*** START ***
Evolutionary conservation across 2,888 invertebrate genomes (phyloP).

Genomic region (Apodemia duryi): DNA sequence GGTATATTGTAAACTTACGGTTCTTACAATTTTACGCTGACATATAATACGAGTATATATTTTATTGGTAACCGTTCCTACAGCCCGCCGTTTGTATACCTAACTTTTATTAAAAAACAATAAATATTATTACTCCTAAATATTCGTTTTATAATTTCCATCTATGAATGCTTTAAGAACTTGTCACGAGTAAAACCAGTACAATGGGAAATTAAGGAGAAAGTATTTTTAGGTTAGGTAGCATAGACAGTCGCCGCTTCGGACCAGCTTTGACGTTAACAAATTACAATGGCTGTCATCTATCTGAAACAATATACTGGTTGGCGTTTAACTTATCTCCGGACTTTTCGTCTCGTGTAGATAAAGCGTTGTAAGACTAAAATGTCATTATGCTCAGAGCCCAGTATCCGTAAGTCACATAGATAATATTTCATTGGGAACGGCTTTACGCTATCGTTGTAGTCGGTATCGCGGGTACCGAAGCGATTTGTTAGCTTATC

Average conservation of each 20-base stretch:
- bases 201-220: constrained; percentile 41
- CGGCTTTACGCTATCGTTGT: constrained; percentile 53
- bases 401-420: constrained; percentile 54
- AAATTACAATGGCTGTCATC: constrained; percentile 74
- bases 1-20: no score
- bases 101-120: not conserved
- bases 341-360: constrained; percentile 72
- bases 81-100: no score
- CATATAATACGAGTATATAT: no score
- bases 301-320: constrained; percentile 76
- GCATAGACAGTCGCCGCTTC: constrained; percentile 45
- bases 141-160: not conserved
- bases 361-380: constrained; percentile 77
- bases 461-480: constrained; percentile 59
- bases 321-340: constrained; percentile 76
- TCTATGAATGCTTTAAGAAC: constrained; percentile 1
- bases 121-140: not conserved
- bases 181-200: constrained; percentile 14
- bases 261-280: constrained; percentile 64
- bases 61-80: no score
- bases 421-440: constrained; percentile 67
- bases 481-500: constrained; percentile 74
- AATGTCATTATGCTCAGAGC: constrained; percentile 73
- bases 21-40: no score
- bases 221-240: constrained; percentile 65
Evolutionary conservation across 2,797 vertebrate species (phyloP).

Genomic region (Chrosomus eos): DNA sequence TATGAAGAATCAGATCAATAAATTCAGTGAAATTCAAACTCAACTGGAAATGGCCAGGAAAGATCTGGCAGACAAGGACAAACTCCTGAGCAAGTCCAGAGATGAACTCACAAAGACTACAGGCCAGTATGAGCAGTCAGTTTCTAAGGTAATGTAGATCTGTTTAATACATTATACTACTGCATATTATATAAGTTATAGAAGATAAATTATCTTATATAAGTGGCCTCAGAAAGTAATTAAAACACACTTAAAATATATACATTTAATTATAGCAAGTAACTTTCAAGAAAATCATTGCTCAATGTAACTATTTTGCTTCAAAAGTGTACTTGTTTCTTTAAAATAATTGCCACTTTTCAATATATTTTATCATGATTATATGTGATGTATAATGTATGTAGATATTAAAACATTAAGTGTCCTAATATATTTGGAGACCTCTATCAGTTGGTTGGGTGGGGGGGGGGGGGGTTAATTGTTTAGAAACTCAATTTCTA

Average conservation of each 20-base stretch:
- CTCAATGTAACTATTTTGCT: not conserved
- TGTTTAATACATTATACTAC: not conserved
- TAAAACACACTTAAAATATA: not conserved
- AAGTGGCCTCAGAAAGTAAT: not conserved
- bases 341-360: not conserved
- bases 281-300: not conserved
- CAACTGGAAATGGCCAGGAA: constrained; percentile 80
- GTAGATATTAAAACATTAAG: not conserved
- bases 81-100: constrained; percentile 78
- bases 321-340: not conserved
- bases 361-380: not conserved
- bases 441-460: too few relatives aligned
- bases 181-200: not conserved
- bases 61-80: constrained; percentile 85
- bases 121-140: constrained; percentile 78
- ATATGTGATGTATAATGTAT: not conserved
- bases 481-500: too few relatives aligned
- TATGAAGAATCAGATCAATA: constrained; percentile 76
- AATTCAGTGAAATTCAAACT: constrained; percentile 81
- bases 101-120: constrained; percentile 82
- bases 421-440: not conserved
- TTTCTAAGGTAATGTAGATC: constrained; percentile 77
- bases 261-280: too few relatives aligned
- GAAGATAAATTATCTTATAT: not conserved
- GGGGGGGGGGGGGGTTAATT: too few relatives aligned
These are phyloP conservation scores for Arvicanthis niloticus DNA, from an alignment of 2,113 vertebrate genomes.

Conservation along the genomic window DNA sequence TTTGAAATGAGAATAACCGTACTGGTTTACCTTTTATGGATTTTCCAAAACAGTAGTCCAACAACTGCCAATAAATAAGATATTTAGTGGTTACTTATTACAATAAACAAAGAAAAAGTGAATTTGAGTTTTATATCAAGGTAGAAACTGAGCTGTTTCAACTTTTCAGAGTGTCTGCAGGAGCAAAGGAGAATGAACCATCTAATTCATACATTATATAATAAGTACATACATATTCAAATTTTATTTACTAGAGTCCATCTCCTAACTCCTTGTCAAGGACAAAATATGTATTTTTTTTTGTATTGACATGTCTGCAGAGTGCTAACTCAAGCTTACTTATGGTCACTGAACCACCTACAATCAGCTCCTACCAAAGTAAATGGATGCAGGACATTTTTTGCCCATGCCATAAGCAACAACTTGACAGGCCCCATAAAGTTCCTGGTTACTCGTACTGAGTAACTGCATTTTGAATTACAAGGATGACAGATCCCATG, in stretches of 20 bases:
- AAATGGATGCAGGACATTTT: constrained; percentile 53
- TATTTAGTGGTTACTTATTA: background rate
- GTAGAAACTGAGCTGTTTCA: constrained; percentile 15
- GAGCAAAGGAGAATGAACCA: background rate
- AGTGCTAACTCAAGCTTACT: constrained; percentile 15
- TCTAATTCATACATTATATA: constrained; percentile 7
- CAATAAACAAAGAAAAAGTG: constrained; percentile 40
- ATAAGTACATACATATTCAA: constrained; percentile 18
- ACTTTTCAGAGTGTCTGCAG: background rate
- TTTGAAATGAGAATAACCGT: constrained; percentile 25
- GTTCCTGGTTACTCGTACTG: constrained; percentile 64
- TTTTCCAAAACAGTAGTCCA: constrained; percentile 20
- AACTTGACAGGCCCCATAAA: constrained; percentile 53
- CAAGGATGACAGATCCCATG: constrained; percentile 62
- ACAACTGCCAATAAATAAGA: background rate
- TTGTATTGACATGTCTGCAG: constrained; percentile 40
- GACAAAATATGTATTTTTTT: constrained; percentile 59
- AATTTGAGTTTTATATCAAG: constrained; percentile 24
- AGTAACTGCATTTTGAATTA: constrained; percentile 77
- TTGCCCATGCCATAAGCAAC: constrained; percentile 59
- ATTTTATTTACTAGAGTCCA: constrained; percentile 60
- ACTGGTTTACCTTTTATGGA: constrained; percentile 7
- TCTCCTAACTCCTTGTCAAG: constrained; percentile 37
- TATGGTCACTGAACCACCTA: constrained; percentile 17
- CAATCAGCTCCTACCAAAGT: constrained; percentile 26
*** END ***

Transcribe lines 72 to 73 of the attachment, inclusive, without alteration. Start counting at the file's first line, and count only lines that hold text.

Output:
- CAAGGATGACAGATCCCATG: constrained; percentile 62
- ACAACTGCCAATAAATAAGA: background rate